Crossing the Rubicon.

It was a Republic before it became an Empire. Julius Caesar was a general for the Republican army, which was then based in northern Italy. He expanded the boundaries of the Republic into modern France, Spain, and Britain, making him a well-liked leader. His popularity, on the other hand, exacerbated conflicts between other prominent Roman figures.

Julius Caesar led his troops in the north and became governor of Gaul, now part of France. But his objectives were not met. He aspired to cross into Rome at the head of a large army. Such an act was expressly prohibited by law.

On January 10, 49 B.C.E., Julius Caesar led his troops from Gaul and paused on the northern end of a bridge. Caesar was considering crossing the Rubicon, which marked the border between Cisalpine Gaul—the region where Italy joins mainland Europe and is inhabited by Celts—and the Italian peninsula.

When he was deciding whether or not to cross it, Caesar considered committing a terrible crime.

Caesar would be making himself an adversary of the state and the Senate if he brought his troops from Gaul into Italy, stirring civil war. Caesar would be obliged to give up his command and likely go into exile if he didn’t bring his soldiers into Italy, giving up his military fame and ending his political career.

And so, Caesar’s legions crossed the Rubicon.

He is purported to have said:

> Iacta alea est

Which translates to “The die is cast”.

This phrase is often used to describe a situation where there is no turning back, where the decision has been made, and all that remains is to see how it plays out.

Caesar’s crossing of the Rubicon was a pivotal moment in history, and the phrase has come to be associated with any similarly momentous decision.

And while we may not be facing a decision on the same scale, we all face Rubicons in our lives.

For some of us, it may be deciding to leave a comfortable but unfulfilling job. For others, it may be ending a relationship that is no longer working.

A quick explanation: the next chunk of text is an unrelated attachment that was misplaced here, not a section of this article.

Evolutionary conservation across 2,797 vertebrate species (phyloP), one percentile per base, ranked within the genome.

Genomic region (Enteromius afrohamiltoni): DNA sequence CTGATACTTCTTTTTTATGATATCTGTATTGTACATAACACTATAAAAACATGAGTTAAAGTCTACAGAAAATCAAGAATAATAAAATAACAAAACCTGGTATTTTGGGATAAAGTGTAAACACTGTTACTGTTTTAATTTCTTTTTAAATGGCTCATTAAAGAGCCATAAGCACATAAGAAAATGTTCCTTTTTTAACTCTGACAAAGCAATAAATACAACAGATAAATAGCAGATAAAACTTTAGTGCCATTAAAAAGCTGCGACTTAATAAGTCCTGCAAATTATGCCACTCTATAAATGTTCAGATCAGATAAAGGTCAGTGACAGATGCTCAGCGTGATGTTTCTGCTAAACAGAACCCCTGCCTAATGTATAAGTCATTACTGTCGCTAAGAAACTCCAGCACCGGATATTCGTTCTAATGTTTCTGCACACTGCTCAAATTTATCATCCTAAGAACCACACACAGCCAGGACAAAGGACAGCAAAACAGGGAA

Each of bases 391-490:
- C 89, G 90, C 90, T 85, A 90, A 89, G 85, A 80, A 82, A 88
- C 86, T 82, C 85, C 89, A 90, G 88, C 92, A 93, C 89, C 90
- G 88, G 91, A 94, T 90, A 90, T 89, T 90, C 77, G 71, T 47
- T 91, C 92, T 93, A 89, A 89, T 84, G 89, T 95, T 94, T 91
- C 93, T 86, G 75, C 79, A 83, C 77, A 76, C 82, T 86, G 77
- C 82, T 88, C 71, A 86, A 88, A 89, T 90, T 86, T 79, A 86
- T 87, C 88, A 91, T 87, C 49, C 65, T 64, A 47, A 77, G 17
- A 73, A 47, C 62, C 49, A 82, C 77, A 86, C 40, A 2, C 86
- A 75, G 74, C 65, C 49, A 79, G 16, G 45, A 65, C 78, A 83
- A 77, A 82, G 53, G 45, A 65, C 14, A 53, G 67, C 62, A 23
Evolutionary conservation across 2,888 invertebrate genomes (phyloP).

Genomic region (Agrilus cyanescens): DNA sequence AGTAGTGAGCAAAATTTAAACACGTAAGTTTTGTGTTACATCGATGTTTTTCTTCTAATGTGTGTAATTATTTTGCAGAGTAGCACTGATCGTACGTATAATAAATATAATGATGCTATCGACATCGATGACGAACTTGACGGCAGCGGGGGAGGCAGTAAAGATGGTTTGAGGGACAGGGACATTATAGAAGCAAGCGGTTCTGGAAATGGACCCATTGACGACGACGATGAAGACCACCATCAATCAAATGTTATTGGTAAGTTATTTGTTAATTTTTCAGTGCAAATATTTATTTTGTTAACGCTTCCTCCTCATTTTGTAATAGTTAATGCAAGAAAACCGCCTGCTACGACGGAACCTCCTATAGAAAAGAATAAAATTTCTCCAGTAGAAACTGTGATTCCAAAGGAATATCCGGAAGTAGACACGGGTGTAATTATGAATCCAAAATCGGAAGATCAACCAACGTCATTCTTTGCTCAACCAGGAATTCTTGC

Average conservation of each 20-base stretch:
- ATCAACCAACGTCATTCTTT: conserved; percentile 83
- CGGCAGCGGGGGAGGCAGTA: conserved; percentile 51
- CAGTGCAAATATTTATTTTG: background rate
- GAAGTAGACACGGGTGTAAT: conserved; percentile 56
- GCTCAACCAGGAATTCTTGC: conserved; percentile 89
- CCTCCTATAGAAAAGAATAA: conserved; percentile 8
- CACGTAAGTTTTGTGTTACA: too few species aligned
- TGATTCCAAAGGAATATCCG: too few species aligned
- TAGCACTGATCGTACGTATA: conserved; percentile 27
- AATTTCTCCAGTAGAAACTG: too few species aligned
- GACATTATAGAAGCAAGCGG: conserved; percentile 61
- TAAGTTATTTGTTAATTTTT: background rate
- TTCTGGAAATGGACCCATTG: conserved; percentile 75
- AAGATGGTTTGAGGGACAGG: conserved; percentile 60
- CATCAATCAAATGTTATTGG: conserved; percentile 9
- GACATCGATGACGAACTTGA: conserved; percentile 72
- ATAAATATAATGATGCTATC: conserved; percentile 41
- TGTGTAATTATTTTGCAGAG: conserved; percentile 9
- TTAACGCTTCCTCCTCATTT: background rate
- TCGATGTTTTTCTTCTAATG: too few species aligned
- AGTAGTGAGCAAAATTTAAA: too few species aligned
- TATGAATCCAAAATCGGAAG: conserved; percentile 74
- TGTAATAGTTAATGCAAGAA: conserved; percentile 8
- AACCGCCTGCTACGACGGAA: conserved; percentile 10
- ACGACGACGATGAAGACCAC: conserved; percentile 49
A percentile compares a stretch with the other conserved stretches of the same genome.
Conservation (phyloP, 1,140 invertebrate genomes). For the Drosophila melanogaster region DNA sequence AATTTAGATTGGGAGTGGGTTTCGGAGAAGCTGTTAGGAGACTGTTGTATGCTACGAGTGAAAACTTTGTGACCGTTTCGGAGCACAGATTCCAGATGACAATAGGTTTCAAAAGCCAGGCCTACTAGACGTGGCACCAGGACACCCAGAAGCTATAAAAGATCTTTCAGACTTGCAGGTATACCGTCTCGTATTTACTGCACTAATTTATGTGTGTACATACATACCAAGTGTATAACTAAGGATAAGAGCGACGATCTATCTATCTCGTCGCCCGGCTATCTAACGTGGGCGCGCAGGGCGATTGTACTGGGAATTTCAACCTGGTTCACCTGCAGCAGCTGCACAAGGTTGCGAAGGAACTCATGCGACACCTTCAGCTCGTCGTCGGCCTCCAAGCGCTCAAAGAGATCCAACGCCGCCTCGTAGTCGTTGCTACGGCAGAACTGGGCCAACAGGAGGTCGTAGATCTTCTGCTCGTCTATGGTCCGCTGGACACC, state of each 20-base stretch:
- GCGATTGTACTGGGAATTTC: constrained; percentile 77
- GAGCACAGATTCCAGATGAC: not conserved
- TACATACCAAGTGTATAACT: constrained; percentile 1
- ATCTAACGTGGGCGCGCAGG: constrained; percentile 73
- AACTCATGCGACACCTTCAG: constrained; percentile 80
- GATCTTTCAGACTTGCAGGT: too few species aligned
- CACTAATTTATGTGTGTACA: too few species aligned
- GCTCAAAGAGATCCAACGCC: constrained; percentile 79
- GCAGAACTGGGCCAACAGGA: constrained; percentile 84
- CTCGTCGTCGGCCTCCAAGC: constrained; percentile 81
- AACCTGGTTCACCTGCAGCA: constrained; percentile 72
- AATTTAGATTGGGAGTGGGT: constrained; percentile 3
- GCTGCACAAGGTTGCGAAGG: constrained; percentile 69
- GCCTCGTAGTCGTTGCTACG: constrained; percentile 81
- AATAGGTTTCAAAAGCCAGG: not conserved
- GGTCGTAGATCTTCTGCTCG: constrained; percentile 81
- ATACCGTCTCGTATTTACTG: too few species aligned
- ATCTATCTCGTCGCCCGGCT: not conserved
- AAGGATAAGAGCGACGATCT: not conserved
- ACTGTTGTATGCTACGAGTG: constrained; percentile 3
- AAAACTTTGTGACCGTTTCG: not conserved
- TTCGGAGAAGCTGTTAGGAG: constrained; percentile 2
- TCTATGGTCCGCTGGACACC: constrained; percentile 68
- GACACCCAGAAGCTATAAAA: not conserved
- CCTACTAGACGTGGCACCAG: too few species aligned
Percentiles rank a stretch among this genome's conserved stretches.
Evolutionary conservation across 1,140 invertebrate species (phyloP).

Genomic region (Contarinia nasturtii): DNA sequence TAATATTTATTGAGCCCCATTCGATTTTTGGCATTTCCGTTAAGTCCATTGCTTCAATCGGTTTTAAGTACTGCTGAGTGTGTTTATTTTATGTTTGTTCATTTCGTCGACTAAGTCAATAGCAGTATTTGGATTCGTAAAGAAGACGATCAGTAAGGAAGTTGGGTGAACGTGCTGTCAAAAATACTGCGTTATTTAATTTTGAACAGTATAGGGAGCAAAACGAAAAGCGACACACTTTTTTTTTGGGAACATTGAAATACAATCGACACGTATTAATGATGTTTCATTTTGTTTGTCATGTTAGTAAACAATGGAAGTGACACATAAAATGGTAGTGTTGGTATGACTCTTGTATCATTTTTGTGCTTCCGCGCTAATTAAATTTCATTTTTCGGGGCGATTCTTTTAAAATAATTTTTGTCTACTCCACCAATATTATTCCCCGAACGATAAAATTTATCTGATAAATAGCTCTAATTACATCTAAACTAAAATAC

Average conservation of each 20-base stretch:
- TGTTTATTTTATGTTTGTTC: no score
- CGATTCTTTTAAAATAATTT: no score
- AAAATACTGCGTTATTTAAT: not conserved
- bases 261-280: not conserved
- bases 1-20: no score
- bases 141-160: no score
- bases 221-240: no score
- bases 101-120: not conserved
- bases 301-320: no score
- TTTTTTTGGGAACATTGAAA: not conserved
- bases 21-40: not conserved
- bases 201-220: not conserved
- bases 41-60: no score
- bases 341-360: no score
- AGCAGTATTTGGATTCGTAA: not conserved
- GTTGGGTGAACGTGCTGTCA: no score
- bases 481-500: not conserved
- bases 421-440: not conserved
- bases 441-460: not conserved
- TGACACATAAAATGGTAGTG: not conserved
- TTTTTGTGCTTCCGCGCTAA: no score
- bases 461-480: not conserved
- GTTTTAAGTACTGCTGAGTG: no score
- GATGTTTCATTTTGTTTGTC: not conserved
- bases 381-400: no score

And sometimes, the decision is much more literal — like deciding to cross a physical Rubicon by moving to a new city or embarking on a new adventure.

Whatever the decision, big or small, it can be scary. We may not know what lies on the other side and worry about making the wrong choice.

But sometimes, we just have to trust our gut and go for it. Because while there are no guarantees in life, staying stuck in a situation that no longer serves us is usually worse than leaping into the unknown.

These types of decisions, the ones that cannot be reversed, are the ones that define us and that we remember the most. This is a key practical point is ensuring that we make decisions.

Each day, we must make dozens, if not hundreds, of decisions. What to wear, what to eat, what to do with our time. Some of these choices are so mundane that we don’t even think about them much. We just go through the motions on autopilot, which saves mental energy on the more significant ones.

They may not be life-changing, but they are still important. And it is worth taking a moment to think about these decisions. To pause and consider the options. Reflect on what we truly want and what is best for us in the long run. Because while there is no guarantee that any choice we make will be the right one, making a conscious decision is always better than letting life happen to us.

And when you are confronted with a genuinely irreversible decision, this is when you need to try and make the decision as late as possible, when you have the most information at hand. Not late enough that the opportunity slips you buy, but not as quickly as possible, as is the strategy for other types of decisions.

This is especially important if an irreversible decision is a keystone decision or a lead domino. A keystone decision is one where the outcome of the decision determines the feasibility of other options. It effectively locks you into a particular course of action, which means it is important to get it right.

A lead domino is a decision whose outcome will have a knock-on effect on other decisions. It may not be quite as binding as a keystone decision, but it can still significantly limit your options going forward.

So if you are facing an irreversible decision, take your time. Weigh up the pros and cons. Sleep on it if you can. Talk to people whose opinions you trust.

So, the next time you find yourself at a crossroads, take a deep breath, and remember:

The die is in your hands.

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